Tag Archives: Vogue 1312

Linen shift for the 21st Century

Because I’m a sucker, I signed up for two versions of Vogue 1312 for this work project. For the second one, I impulsively pounced on this marled jersey with a hint (15%, actually) of linen. The rest polyester. I’m more forgiving of polyester in knits than most other situations but it does annoy me when they add a “good” fibre (usually linen or wool) in such a small quantity that they’re basically just going for the name on the label. To be fair, you can feel the linen in this—it makes it slightly scratchy. Also there’s no spandex. Knits without spandex almost always make me nervous. 

I was a bit leery of using a pattern for a woven in a jersey, too, but considering how snug the grey version was (and how high the armscye) I went for it. I did make one initial alteration—I lengthened the long sleeve pattern piece by about 10″, so that I could add clear elastic to the seam and scrunch them up. I am very content with how this turned out. 

I knew given the thinness of the jersey that I wanted to self-line the bodice. To give the neck a clean finish I sewed up the shoulders and then sewed the necklines together in a circle, stabilizing with 1/4″ clear elastic. I love 1/4″ clear elastic. I flipped the pieces so the wrong sides are together and the stitching and elastic was hidden between the two layers, then I basted the edges so the two layers would stay together and constructed the rest like a regular unlined T-shirt. There was a bit more ease in the sleeve cap than I like in a knit, but not much, and I did get them in without much difficulty, so I can’t really complain. Once I had the bodice put together I did take in the side seams and upper parts of the sleeve about 1.5cm on each seam, to snug it up a bit in my no-spandex poor recovery fabric.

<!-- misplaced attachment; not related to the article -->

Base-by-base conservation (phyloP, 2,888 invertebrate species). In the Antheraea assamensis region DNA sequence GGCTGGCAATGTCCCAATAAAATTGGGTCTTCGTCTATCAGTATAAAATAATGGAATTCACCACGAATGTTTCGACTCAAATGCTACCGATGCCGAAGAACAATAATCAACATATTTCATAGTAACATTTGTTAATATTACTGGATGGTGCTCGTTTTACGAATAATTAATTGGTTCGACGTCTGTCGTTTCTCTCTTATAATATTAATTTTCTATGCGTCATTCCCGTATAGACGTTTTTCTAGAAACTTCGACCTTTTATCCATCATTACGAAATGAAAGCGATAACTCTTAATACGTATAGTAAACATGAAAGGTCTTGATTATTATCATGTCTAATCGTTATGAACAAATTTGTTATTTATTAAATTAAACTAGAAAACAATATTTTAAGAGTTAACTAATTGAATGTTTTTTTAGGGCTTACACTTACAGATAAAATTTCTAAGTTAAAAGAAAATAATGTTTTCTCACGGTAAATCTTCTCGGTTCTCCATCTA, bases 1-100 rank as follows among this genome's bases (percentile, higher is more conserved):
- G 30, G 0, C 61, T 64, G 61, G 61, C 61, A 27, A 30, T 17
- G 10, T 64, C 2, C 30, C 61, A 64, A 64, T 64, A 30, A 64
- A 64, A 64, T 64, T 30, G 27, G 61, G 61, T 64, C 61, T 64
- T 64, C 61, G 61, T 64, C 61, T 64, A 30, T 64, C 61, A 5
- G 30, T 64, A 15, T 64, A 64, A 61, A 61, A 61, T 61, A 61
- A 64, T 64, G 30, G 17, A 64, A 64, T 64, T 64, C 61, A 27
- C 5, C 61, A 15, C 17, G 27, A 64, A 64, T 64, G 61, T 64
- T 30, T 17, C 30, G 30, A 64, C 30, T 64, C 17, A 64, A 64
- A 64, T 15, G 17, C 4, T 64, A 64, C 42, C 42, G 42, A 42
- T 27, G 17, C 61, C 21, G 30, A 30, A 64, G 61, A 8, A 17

I did a lot more basting on the jersey version, to get the skirt on nicely as well as control the double-layered bodice, and it worked well for the most part.

 My corners on the skirt aren’t good, but I wasn’t sufficiently fussed to unpick. On the soft jersey skirt I like them better poked to the inside out of sight anyway. The only thing I’m second guessing at this point is not lining the upper portion of the skirt. I didn’t want the weight, but it’s kinda sheer, so I will need to wear a slip with the dress. Not the end of the world, but one of the things I was hoping to avoid with the self-lined bodice. 

I stabilized the waistline with clear elastic. I was initially worried this pulled it in too much and would create a bloused effect, but once the full weight of the skirt was in place it seems to be ok. 

I debated on the hem quite a bit, as I liked the softness of the raw edge, but this fabric has a strong tendency to curl, which I knew would drive me nuts in short order. A rolled hem was equally flippy, so I eventually settled on a steam-a-seam-enhanced turned and twin-needled hem. It doesn’t add much bulk or stiffness and hopefully won’t flip up too much. Youch  that was a lot of steam-a-seam though!

Sadly, there are no pockets in the jersey version. Right choice? I’m not sure.